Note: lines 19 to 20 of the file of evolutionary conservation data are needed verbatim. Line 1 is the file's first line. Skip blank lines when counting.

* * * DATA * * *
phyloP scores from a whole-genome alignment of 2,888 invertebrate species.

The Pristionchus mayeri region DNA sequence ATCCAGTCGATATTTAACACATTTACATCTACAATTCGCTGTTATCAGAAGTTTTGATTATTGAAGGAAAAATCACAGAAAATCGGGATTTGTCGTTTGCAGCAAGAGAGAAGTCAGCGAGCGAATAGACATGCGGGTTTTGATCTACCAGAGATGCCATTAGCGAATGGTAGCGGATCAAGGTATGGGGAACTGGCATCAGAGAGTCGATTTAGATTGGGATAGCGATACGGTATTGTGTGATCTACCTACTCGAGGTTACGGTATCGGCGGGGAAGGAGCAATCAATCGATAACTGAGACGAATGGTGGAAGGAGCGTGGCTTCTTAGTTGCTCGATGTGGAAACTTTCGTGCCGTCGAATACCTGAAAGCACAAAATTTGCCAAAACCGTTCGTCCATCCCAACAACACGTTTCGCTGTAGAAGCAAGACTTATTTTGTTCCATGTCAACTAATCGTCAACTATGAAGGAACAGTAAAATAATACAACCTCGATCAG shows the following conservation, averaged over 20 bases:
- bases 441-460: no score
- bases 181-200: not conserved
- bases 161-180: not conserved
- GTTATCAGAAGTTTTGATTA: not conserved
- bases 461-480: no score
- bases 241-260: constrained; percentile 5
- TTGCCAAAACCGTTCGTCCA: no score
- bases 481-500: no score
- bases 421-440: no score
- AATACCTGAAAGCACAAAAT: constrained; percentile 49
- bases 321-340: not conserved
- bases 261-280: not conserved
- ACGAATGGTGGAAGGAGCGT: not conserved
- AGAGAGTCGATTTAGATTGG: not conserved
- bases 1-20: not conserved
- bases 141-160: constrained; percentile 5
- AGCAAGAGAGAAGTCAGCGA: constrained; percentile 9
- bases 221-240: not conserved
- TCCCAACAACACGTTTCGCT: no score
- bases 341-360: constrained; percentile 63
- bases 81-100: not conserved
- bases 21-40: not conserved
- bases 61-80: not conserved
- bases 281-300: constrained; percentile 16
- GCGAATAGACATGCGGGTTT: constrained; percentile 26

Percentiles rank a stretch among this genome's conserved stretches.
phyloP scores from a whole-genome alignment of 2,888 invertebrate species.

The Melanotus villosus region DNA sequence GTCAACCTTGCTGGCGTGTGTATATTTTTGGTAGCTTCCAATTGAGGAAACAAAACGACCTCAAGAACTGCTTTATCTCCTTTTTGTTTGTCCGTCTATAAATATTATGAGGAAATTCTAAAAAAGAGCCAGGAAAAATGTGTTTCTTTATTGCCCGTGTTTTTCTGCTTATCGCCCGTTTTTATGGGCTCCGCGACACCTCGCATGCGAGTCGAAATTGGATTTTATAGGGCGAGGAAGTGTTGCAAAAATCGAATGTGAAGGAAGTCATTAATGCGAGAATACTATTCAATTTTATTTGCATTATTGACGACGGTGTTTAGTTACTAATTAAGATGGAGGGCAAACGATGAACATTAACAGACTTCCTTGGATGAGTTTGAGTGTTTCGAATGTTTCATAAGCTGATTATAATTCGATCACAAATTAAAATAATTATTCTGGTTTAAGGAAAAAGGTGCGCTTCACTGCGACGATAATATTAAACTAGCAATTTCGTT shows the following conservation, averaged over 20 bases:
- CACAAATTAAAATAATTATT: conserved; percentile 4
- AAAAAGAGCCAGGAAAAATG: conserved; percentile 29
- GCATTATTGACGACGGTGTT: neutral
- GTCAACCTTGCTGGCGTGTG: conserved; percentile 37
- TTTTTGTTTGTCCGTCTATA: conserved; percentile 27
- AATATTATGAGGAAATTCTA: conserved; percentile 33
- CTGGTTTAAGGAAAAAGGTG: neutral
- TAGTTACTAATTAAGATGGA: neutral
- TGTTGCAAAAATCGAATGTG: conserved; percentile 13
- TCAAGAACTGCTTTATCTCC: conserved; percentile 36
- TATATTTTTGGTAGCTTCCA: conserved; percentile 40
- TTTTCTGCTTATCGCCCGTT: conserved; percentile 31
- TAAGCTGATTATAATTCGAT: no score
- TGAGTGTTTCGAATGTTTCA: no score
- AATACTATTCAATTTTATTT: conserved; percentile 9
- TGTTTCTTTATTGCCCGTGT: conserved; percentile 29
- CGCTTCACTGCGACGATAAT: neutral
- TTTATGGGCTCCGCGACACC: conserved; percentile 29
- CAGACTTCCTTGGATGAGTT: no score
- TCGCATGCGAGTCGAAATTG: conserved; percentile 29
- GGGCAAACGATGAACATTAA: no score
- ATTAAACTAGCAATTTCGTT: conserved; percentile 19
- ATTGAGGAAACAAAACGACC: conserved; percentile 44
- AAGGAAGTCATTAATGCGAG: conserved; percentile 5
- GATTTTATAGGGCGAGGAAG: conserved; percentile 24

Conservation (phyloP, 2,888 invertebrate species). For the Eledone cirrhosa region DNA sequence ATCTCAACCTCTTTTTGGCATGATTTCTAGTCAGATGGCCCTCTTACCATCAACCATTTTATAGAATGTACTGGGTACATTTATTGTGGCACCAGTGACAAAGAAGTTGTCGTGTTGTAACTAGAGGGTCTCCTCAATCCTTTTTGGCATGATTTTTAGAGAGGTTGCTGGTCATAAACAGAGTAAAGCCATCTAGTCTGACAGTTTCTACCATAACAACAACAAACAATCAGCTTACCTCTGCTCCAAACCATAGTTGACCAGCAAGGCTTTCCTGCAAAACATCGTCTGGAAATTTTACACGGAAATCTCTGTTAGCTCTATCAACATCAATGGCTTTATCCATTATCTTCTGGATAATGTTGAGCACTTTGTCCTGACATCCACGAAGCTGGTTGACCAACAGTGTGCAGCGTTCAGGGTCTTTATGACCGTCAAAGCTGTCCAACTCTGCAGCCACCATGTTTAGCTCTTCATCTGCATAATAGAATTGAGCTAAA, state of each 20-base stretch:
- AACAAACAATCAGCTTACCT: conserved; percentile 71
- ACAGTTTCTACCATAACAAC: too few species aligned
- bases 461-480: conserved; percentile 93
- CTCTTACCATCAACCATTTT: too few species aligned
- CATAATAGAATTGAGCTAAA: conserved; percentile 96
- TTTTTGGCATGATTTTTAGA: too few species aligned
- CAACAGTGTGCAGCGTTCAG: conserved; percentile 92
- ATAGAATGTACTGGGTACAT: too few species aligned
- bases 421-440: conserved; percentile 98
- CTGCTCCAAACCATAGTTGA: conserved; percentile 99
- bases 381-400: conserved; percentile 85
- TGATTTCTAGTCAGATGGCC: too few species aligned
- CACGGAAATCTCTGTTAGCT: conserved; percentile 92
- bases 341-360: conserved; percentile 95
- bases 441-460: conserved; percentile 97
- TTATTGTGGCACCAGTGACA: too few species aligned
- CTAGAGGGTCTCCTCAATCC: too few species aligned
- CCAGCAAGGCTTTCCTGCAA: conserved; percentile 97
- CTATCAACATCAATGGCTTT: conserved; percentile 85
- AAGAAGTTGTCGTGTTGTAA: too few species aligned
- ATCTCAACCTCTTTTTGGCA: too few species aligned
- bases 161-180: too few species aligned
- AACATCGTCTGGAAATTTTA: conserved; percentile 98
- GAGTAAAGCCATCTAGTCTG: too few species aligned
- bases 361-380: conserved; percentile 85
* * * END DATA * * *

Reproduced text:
- AGCAAGAGAGAAGTCAGCGA: constrained; percentile 9
- bases 221-240: not conserved